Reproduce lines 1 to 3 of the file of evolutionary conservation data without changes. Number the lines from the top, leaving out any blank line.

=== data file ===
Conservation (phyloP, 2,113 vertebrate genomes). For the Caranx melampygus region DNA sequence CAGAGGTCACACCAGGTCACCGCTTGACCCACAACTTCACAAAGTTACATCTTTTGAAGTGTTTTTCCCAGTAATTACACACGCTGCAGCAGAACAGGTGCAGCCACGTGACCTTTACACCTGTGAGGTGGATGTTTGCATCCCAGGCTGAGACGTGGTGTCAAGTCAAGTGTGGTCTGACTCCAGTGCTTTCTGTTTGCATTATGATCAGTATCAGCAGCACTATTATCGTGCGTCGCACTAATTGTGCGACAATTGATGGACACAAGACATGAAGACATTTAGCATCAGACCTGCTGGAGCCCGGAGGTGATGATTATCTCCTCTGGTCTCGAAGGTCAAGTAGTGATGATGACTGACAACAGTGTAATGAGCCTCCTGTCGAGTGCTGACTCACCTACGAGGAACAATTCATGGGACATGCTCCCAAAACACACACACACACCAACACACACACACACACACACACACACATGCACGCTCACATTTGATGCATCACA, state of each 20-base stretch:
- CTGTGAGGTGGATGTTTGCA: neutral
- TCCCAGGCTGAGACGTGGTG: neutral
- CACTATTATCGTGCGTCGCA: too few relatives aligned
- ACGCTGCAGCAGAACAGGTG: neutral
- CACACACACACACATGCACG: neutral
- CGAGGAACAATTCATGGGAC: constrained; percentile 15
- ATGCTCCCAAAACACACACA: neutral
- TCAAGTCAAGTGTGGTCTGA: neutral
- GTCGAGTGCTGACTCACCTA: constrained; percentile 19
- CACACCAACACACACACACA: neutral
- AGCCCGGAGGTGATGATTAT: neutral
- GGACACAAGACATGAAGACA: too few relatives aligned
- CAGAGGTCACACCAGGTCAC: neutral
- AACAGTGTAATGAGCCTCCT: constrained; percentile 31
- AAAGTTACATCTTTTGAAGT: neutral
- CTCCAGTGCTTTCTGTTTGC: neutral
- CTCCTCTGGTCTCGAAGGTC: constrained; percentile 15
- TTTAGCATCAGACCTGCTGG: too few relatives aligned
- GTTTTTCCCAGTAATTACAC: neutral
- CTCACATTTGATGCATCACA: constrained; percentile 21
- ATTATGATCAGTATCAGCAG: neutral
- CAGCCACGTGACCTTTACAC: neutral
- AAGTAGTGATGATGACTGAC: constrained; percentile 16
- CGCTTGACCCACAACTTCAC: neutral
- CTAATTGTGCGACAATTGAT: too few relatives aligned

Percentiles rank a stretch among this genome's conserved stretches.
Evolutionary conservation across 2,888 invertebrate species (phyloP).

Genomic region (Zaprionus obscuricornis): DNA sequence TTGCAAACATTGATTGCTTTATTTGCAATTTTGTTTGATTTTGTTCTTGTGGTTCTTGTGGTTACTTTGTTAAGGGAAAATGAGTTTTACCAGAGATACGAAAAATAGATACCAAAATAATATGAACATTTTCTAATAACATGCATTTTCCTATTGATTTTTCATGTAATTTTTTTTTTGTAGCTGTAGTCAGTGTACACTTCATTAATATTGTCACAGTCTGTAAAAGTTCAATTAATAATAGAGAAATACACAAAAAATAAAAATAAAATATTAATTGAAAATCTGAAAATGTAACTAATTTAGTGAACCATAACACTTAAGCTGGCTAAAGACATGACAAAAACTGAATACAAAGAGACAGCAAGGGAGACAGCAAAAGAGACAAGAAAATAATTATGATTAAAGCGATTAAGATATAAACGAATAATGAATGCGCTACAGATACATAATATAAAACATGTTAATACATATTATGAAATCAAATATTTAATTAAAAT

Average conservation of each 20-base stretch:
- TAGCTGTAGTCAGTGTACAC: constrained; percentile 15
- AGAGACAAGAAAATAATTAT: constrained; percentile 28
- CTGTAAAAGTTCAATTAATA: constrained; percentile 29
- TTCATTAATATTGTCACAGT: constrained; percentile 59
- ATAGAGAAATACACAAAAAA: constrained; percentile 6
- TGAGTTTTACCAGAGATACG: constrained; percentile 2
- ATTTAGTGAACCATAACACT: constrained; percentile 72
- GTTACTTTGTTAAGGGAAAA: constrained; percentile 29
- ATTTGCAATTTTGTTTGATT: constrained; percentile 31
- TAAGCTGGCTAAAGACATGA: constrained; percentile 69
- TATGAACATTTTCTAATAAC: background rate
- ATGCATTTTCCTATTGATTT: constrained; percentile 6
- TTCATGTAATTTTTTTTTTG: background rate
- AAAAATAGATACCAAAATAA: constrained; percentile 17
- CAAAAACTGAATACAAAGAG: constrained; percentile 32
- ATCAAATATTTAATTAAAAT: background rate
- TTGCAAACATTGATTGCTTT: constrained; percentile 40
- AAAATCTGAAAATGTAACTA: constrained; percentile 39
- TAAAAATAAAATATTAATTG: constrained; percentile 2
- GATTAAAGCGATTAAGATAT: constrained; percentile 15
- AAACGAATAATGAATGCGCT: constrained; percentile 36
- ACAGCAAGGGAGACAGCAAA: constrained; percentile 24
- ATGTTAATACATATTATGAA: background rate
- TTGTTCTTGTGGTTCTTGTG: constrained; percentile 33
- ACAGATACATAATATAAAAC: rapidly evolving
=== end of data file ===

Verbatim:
Conservation (phyloP, 2,113 vertebrate genomes). For the Caranx melampygus region DNA sequence CAGAGGTCACACCAGGTCACCGCTTGACCCACAACTTCACAAAGTTACATCTTTTGAAGTGTTTTTCCCAGTAATTACACACGCTGCAGCAGAACAGGTGCAGCCACGTGACCTTTACACCTGTGAGGTGGATGTTTGCATCCCAGGCTGAGACGTGGTGTCAAGTCAAGTGTGGTCTGACTCCAGTGCTTTCTGTTTGCATTATGATCAGTATCAGCAGCACTATTATCGTGCGTCGCACTAATTGTGCGACAATTGATGGACACAAGACATGAAGACATTTAGCATCAGACCTGCTGGAGCCCGGAGGTGATGATTATCTCCTCTGGTCTCGAAGGTCAAGTAGTGATGATGACTGACAACAGTGTAATGAGCCTCCTGTCGAGTGCTGACTCACCTACGAGGAACAATTCATGGGACATGCTCCCAAAACACACACACACACCAACACACACACACACACACACACACACATGCACGCTCACATTTGATGCATCACA, state of each 20-base stretch:
- CTGTGAGGTGGATGTTTGCA: neutral
- TCCCAGGCTGAGACGTGGTG: neutral